Civil War Wiki

Monument to O'Rorke at the Gettysburg Battlefield.

Patrick Henry "Paddy" O'Rorke or O'Rourke[1] (March 25, 1837 – July 2, 1863) was an Irish-American immigrant who became a colonel in the Union Army during the American Civil War and was killed at the Battle of Gettysburg.

Early life[]

O'Rorke was born in County Cavan, Ireland. He was a year old when his parents emigrated to the United States. His parent died in transit. O'Rorke was sent to an orphanage in Rochester, New York, where he attended the public schools, and in 1853 went to work as a marble cutter. Shortly after he was appointed a cadet in the U.S. Military Academy at West Point, graduating first in his class in June 1861.

Civil War[]

Commissioned a lieutenant in the regular army, O'Rorke first distinguished himself in the Civil War as a staff officer in the Corps of Engineers. He provided vital engineering support to the Union bombardment and siege of Fort Pulaski, on Cockspur Island near Savannah, Georgia, causing its surrender on April 11, 1862. He was appointed colonel of the 140th New York Infantry, which he led in the Battle of Fredericksburg. At Chancellorsville, he commanded the 3rd Brigade, 2nd Division, V Corps.

At Gettysburg, O'Rorke was back in command of his regiment; Brig. Gen. Stephen H. Weed commanded the 3rd Brigade. Brig. Gen. Gouverneur K. Warren was desperately searching for units to defend Little Round Top, and he encountered O'Rorke's New Yorkers, the rearmost regiment in Weed's brigade, on their way to reinforce the III Corps. O'Rorke initially declined Warren's request for assistance because he was under orders to follow his brigade. Warren told him, "Never mind that, Paddy. Bring them up on the double-quick and don't stop for aligning. I'll take the responsibility."[2] O'Rorke rushed his men to the crest of the hill and plunged down its western face without pause, driving the attacking Confederates back down the slope. During the counterattack, O'Rorke caught up his regimental colors and, mounting a rock to urge on his men, was struck and fell dead. The Comte de Paris in his Histoire de la guerre civile en Amérique (VI, iv, 379) says this was one of the most striking and dramatic episodes of the battle. O'Rorke's widow became a member of the Society of the Sacred Heart and one of the most successful educators in their New York convents.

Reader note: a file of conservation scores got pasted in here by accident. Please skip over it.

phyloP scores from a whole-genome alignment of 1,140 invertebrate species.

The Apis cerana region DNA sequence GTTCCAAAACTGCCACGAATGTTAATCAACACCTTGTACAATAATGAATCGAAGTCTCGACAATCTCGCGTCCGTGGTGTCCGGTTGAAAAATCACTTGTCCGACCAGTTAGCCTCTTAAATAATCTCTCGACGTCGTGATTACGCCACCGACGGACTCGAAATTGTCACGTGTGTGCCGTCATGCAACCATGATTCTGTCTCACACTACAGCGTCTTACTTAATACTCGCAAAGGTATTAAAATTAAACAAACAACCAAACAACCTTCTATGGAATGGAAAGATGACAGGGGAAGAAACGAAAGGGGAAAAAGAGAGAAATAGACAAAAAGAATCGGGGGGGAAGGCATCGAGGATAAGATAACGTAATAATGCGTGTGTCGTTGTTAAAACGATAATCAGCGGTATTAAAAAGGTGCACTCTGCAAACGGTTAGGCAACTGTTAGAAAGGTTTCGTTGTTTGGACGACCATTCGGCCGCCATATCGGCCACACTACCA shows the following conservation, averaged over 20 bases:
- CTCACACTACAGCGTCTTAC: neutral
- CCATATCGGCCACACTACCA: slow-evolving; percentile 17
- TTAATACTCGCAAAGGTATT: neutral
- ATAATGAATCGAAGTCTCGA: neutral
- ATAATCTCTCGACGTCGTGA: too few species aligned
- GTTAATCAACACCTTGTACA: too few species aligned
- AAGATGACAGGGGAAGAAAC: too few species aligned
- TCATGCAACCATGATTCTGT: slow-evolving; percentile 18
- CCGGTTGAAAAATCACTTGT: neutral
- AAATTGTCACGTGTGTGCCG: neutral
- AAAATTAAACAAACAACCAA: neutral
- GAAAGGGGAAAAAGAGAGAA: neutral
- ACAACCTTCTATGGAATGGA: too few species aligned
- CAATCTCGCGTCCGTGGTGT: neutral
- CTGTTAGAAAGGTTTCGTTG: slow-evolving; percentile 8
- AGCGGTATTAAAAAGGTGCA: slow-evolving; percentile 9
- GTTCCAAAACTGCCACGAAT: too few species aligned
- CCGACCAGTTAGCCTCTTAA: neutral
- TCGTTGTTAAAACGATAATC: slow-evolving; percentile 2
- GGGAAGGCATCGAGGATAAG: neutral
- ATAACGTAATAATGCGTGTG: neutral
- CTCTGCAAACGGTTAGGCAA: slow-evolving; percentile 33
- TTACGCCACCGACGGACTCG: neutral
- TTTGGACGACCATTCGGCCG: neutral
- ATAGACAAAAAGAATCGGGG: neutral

In memoriam[]

A funeral for Colonel O'Rorke was held on July 15 in Rochester drawing hundred of attendees, both Catholic and Protestant and across a range of ethnic groups. The event is credited with bringing unity to the community.[3]

After the war, Rochester area veterans founded O'Rorke Post 1 of the Grand Army of the Republic veterans society, the second post formed for the society.[4]

In 2004, a bascule bridge in Rochester, New York, was dedicated to the memory of Colonel O'Rorke.[5]

See also[]


  1. Although most Civil War sources spell his surname O'Rorke, O'Rourke is a common alternative spelling in Ireland.
  2. Clark, p. 84.
  3. Fisher, Donald M. (1991). "The Civil War Draft in Rochester Part Two". Rochester History LIII (2): 4. Retrieved 2009-06-12. 
  4. Fisher, Donald M. (1991). "The Civil War Draft in Rochester Part Two". Rochester History LIII (2): 22. Retrieved 2009-06-12. 
  5. YouTube. Retrieved 2010-06-06. 


  • Clark, Champ, and the Editors of Time-Life Books, Gettysburg: The Confederate High Tide, Time-Life Books, 1985, ISBN 0-8094-4758-4.
  • Template:Catholic

External links[]